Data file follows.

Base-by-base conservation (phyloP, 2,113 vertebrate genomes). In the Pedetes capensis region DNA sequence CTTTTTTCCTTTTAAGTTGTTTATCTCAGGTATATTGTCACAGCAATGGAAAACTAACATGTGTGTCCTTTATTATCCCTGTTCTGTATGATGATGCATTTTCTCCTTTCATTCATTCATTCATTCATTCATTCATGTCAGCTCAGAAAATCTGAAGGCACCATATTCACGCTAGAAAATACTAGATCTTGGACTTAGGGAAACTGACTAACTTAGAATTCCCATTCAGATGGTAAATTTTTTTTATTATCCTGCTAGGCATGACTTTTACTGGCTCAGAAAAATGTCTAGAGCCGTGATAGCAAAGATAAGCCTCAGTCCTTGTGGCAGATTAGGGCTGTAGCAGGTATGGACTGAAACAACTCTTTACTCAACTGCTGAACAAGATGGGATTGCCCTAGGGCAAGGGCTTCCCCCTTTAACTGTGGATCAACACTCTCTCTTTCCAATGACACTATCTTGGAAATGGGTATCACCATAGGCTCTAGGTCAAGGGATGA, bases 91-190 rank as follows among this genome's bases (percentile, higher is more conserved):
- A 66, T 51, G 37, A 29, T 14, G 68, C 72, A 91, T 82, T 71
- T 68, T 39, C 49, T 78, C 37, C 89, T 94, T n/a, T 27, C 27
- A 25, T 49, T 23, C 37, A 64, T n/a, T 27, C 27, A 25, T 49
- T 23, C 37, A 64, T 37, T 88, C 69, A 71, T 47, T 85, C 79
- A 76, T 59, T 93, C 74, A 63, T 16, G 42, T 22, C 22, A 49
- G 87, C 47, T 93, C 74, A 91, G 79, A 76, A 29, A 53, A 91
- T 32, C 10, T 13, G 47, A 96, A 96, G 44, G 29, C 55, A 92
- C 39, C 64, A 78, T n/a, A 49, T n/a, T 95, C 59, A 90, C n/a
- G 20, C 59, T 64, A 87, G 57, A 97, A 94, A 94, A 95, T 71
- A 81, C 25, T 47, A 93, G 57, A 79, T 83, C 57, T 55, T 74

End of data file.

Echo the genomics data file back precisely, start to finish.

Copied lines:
Base-by-base conservation (phyloP, 2,113 vertebrate genomes). In the Pedetes capensis region DNA sequence CTTTTTTCCTTTTAAGTTGTTTATCTCAGGTATATTGTCACAGCAATGGAAAACTAACATGTGTGTCCTTTATTATCCCTGTTCTGTATGATGATGCATTTTCTCCTTTCATTCATTCATTCATTCATTCATTCATGTCAGCTCAGAAAATCTGAAGGCACCATATTCACGCTAGAAAATACTAGATCTTGGACTTAGGGAAACTGACTAACTTAGAATTCCCATTCAGATGGTAAATTTTTTTTATTATCCTGCTAGGCATGACTTTTACTGGCTCAGAAAAATGTCTAGAGCCGTGATAGCAAAGATAAGCCTCAGTCCTTGTGGCAGATTAGGGCTGTAGCAGGTATGGACTGAAACAACTCTTTACTCAACTGCTGAACAAGATGGGATTGCCCTAGGGCAAGGGCTTCCCCCTTTAACTGTGGATCAACACTCTCTCTTTCCAATGACACTATCTTGGAAATGGGTATCACCATAGGCTCTAGGTCAAGGGATGA, bases 91-190 rank as follows among this genome's bases (percentile, higher is more conserved):
- A 66, T 51, G 37, A 29, T 14, G 68, C 72, A 91, T 82, T 71
- T 68, T 39, C 49, T 78, C 37, C 89, T 94, T n/a, T 27, C 27
- A 25, T 49, T 23, C 37, A 64, T n/a, T 27, C 27, A 25, T 49
- T 23, C 37, A 64, T 37, T 88, C 69, A 71, T 47, T 85, C 79
- A 76, T 59, T 93, C 74, A 63, T 16, G 42, T 22, C 22, A 49
- G 87, C 47, T 93, C 74, A 91, G 79, A 76, A 29, A 53, A 91
- T 32, C 10, T 13, G 47, A 96, A 96, G 44, G 29, C 55, A 92
- C 39, C 64, A 78, T n/a, A 49, T n/a, T 95, C 59, A 90, C n/a
- G 20, C 59, T 64, A 87, G 57, A 97, A 94, A 94, A 95, T 71
- A 81, C 25, T 47, A 93, G 57, A 79, T 83, C 57, T 55, T 74